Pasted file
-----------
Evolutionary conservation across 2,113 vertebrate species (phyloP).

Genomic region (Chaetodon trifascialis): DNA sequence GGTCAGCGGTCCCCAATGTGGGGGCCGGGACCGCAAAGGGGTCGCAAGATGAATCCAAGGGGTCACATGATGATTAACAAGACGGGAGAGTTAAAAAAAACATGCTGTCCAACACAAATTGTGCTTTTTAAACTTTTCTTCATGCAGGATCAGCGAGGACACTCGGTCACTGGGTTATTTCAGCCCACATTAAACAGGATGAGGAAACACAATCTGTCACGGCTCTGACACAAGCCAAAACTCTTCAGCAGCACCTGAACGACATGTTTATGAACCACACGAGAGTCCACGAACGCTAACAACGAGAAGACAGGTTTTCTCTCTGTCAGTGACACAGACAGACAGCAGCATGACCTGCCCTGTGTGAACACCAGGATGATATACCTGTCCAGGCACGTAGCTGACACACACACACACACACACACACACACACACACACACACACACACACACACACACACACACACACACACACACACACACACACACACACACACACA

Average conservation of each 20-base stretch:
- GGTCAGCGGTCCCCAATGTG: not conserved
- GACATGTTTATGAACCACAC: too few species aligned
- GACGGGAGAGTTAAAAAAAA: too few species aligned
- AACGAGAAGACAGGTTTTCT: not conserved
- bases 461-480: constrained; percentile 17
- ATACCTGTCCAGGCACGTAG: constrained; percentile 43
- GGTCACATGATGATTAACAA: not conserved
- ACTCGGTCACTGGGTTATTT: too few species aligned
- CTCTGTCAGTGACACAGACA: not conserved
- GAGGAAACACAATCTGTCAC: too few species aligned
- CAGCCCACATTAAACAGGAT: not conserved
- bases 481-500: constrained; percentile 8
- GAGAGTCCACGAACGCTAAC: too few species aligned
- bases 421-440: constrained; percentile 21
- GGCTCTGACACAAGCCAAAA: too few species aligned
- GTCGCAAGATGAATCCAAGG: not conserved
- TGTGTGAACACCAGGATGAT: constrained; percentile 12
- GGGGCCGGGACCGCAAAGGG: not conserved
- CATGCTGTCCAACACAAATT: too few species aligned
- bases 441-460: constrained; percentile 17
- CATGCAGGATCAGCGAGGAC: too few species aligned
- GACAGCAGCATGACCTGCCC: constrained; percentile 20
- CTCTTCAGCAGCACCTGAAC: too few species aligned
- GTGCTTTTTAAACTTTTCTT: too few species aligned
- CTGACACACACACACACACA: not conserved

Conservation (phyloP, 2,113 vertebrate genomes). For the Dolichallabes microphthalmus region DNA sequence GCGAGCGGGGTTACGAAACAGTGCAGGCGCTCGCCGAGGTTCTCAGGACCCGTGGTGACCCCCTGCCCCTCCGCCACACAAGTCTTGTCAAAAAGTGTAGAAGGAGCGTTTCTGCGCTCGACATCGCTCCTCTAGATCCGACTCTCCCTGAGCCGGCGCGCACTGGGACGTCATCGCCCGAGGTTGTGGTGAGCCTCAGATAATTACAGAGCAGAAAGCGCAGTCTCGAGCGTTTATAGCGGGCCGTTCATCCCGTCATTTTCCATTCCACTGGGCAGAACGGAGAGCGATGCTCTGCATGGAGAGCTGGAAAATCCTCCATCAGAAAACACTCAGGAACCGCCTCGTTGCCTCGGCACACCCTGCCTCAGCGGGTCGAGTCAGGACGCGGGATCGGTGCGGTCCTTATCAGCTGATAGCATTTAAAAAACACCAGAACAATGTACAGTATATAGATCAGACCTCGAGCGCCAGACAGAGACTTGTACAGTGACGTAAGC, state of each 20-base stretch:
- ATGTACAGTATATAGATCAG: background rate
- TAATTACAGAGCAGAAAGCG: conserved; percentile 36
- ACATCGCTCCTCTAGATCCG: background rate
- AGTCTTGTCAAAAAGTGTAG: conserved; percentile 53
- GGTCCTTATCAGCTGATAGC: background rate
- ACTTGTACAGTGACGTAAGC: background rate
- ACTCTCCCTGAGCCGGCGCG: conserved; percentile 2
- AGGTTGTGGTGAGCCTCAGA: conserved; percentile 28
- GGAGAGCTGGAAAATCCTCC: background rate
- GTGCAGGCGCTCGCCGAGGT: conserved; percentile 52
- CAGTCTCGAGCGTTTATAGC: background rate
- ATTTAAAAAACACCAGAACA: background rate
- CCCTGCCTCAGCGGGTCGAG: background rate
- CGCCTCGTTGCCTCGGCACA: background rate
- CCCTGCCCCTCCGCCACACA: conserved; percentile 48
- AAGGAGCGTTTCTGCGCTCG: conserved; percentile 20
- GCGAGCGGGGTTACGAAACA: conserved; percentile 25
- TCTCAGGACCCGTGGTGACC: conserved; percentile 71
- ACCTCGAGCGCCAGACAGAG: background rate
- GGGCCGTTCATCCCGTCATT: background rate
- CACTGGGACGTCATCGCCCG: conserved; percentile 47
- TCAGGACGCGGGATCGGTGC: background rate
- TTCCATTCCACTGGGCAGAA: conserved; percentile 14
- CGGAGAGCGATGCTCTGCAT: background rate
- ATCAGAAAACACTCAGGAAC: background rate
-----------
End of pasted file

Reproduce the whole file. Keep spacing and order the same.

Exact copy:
Evolutionary conservation across 2,113 vertebrate species (phyloP).

Genomic region (Chaetodon trifascialis): DNA sequence GGTCAGCGGTCCCCAATGTGGGGGCCGGGACCGCAAAGGGGTCGCAAGATGAATCCAAGGGGTCACATGATGATTAACAAGACGGGAGAGTTAAAAAAAACATGCTGTCCAACACAAATTGTGCTTTTTAAACTTTTCTTCATGCAGGATCAGCGAGGACACTCGGTCACTGGGTTATTTCAGCCCACATTAAACAGGATGAGGAAACACAATCTGTCACGGCTCTGACACAAGCCAAAACTCTTCAGCAGCACCTGAACGACATGTTTATGAACCACACGAGAGTCCACGAACGCTAACAACGAGAAGACAGGTTTTCTCTCTGTCAGTGACACAGACAGACAGCAGCATGACCTGCCCTGTGTGAACACCAGGATGATATACCTGTCCAGGCACGTAGCTGACACACACACACACACACACACACACACACACACACACACACACACACACACACACACACACACACACACACACACACACACACACACACACACACA

Average conservation of each 20-base stretch:
- GGTCAGCGGTCCCCAATGTG: not conserved
- GACATGTTTATGAACCACAC: too few species aligned
- GACGGGAGAGTTAAAAAAAA: too few species aligned
- AACGAGAAGACAGGTTTTCT: not conserved
- bases 461-480: constrained; percentile 17
- ATACCTGTCCAGGCACGTAG: constrained; percentile 43
- GGTCACATGATGATTAACAA: not conserved
- ACTCGGTCACTGGGTTATTT: too few species aligned
- CTCTGTCAGTGACACAGACA: not conserved
- GAGGAAACACAATCTGTCAC: too few species aligned
- CAGCCCACATTAAACAGGAT: not conserved
- bases 481-500: constrained; percentile 8
- GAGAGTCCACGAACGCTAAC: too few species aligned
- bases 421-440: constrained; percentile 21
- GGCTCTGACACAAGCCAAAA: too few species aligned
- GTCGCAAGATGAATCCAAGG: not conserved
- TGTGTGAACACCAGGATGAT: constrained; percentile 12
- GGGGCCGGGACCGCAAAGGG: not conserved
- CATGCTGTCCAACACAAATT: too few species aligned
- bases 441-460: constrained; percentile 17
- CATGCAGGATCAGCGAGGAC: too few species aligned
- GACAGCAGCATGACCTGCCC: constrained; percentile 20
- CTCTTCAGCAGCACCTGAAC: too few species aligned
- GTGCTTTTTAAACTTTTCTT: too few species aligned
- CTGACACACACACACACACA: not conserved

Conservation (phyloP, 2,113 vertebrate genomes). For the Dolichallabes microphthalmus region DNA sequence GCGAGCGGGGTTACGAAACAGTGCAGGCGCTCGCCGAGGTTCTCAGGACCCGTGGTGACCCCCTGCCCCTCCGCCACACAAGTCTTGTCAAAAAGTGTAGAAGGAGCGTTTCTGCGCTCGACATCGCTCCTCTAGATCCGACTCTCCCTGAGCCGGCGCGCACTGGGACGTCATCGCCCGAGGTTGTGGTGAGCCTCAGATAATTACAGAGCAGAAAGCGCAGTCTCGAGCGTTTATAGCGGGCCGTTCATCCCGTCATTTTCCATTCCACTGGGCAGAACGGAGAGCGATGCTCTGCATGGAGAGCTGGAAAATCCTCCATCAGAAAACACTCAGGAACCGCCTCGTTGCCTCGGCACACCCTGCCTCAGCGGGTCGAGTCAGGACGCGGGATCGGTGCGGTCCTTATCAGCTGATAGCATTTAAAAAACACCAGAACAATGTACAGTATATAGATCAGACCTCGAGCGCCAGACAGAGACTTGTACAGTGACGTAAGC, state of each 20-base stretch:
- ATGTACAGTATATAGATCAG: background rate
- TAATTACAGAGCAGAAAGCG: conserved; percentile 36
- ACATCGCTCCTCTAGATCCG: background rate
- AGTCTTGTCAAAAAGTGTAG: conserved; percentile 53
- GGTCCTTATCAGCTGATAGC: background rate
- ACTTGTACAGTGACGTAAGC: background rate
- ACTCTCCCTGAGCCGGCGCG: conserved; percentile 2
- AGGTTGTGGTGAGCCTCAGA: conserved; percentile 28
- GGAGAGCTGGAAAATCCTCC: background rate
- GTGCAGGCGCTCGCCGAGGT: conserved; percentile 52
- CAGTCTCGAGCGTTTATAGC: background rate
- ATTTAAAAAACACCAGAACA: background rate
- CCCTGCCTCAGCGGGTCGAG: background rate
- CGCCTCGTTGCCTCGGCACA: background rate
- CCCTGCCCCTCCGCCACACA: conserved; percentile 48
- AAGGAGCGTTTCTGCGCTCG: conserved; percentile 20
- GCGAGCGGGGTTACGAAACA: conserved; percentile 25
- TCTCAGGACCCGTGGTGACC: conserved; percentile 71
- ACCTCGAGCGCCAGACAGAG: background rate
- GGGCCGTTCATCCCGTCATT: background rate
- CACTGGGACGTCATCGCCCG: conserved; percentile 47
- TCAGGACGCGGGATCGGTGC: background rate
- TTCCATTCCACTGGGCAGAA: conserved; percentile 14
- CGGAGAGCGATGCTCTGCAT: background rate
- ATCAGAAAACACTCAGGAAC: background rate